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Blood. 2007 Dec 15;110(13):4153-60. Epub 2007 Sep 7.

Development of plasmacytoid dendritic cells in bone marrow stromal cell niches requires CXCL12-CXCR4 chemokine signaling.

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Department of Immunobiology and Hematology, Institute for Frontier Medical Sciences, Kyoto University, Kyoto, Japan.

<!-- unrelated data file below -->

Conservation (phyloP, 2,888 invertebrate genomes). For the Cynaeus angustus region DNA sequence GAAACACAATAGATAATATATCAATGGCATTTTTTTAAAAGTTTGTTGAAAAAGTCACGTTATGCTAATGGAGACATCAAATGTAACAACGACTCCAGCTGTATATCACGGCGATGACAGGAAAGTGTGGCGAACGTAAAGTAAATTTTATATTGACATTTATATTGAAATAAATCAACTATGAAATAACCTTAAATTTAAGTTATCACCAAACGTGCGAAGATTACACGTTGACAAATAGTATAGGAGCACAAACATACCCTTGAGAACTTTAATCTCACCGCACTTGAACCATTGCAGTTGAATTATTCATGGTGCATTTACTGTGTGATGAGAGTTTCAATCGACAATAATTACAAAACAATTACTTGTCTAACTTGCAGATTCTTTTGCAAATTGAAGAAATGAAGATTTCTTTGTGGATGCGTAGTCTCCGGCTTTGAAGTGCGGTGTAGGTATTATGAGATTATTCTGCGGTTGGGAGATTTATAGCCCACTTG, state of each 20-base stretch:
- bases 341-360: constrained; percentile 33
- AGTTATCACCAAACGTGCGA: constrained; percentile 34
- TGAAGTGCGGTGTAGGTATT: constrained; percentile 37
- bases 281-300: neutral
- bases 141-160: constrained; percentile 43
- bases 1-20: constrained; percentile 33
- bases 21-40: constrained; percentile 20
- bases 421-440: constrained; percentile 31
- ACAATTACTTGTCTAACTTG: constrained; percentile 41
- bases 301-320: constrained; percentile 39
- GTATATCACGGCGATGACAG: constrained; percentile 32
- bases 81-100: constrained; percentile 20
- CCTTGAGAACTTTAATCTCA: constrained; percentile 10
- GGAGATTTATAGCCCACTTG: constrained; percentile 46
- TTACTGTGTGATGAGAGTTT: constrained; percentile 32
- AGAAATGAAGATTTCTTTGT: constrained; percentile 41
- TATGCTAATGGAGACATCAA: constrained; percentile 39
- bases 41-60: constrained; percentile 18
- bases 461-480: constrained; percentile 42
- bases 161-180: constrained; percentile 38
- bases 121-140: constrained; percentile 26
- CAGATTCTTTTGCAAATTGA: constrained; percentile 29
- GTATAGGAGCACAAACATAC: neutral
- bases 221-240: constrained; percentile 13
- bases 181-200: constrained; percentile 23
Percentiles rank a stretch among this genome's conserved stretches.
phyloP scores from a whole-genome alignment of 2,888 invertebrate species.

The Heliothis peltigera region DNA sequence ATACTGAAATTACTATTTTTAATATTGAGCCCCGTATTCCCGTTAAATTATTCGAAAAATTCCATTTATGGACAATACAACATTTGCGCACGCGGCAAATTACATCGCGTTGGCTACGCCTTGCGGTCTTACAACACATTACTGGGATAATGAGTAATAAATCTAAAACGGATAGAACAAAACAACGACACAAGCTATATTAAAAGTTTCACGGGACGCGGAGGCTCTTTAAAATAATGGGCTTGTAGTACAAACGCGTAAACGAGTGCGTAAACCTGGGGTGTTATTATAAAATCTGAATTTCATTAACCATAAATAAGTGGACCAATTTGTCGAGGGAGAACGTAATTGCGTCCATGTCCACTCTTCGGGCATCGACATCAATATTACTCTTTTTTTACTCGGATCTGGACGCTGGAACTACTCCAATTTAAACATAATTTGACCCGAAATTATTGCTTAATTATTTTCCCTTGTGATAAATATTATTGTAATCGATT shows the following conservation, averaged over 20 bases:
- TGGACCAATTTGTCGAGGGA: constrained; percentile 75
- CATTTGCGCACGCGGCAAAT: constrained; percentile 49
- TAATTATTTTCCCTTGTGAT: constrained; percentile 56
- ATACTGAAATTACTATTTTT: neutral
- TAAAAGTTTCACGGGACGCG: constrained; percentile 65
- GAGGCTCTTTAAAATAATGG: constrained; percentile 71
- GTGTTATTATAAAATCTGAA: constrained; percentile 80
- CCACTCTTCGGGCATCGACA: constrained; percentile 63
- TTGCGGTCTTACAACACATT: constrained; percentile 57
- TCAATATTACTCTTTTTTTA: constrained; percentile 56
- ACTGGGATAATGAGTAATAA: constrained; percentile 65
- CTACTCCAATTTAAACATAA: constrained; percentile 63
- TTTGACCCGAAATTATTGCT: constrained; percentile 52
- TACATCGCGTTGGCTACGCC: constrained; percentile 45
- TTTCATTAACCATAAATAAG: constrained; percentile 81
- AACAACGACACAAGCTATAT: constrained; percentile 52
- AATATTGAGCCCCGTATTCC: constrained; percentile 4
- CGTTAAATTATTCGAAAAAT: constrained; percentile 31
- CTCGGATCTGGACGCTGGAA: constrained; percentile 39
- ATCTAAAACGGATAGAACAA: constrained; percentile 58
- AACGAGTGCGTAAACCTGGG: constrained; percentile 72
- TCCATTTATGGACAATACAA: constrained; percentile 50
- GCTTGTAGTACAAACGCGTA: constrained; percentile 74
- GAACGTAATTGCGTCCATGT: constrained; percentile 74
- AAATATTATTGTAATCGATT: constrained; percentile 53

Plasmacytoid dendritic cells (pDCs), also known as type I interferon (IFN)-producingcells, are thought to play central roles in antiviral immunity and the pathogenesis of some autoimmune diseases. pDCs are produced from hematopoietic stem cells in bone marrow. However, the environmental regulation of the development of pDCs is not fully understood. Here, we show that the numbers of pDCs and their earliest progenitors are severely reduced in the absence of CXCR4, the primary physiologic receptor for CXC chemokine ligand 12 (CXCL12), also known as stromal cell-derived factor-1 (SDF-1) in vivo. In vitro, CXCL12 induces a significant increase in pDC numbers generated from primitive hematopoietic cells, and pDCs and their progenitors migrate to CXCL12. In addition, most pDCs are in contact with CXCL12-abundant reticular (CAR) cells in the intersinal space of bone marrow, although many primitive hematopoietic cells adjoin CAR cells surrounding sinusoidal endothelial cells or residing near the bone surface. Thus we identified CXCL12 as a key regulator of pDC development produced by cellular niches, providing new targets for pDC therapeutic control.

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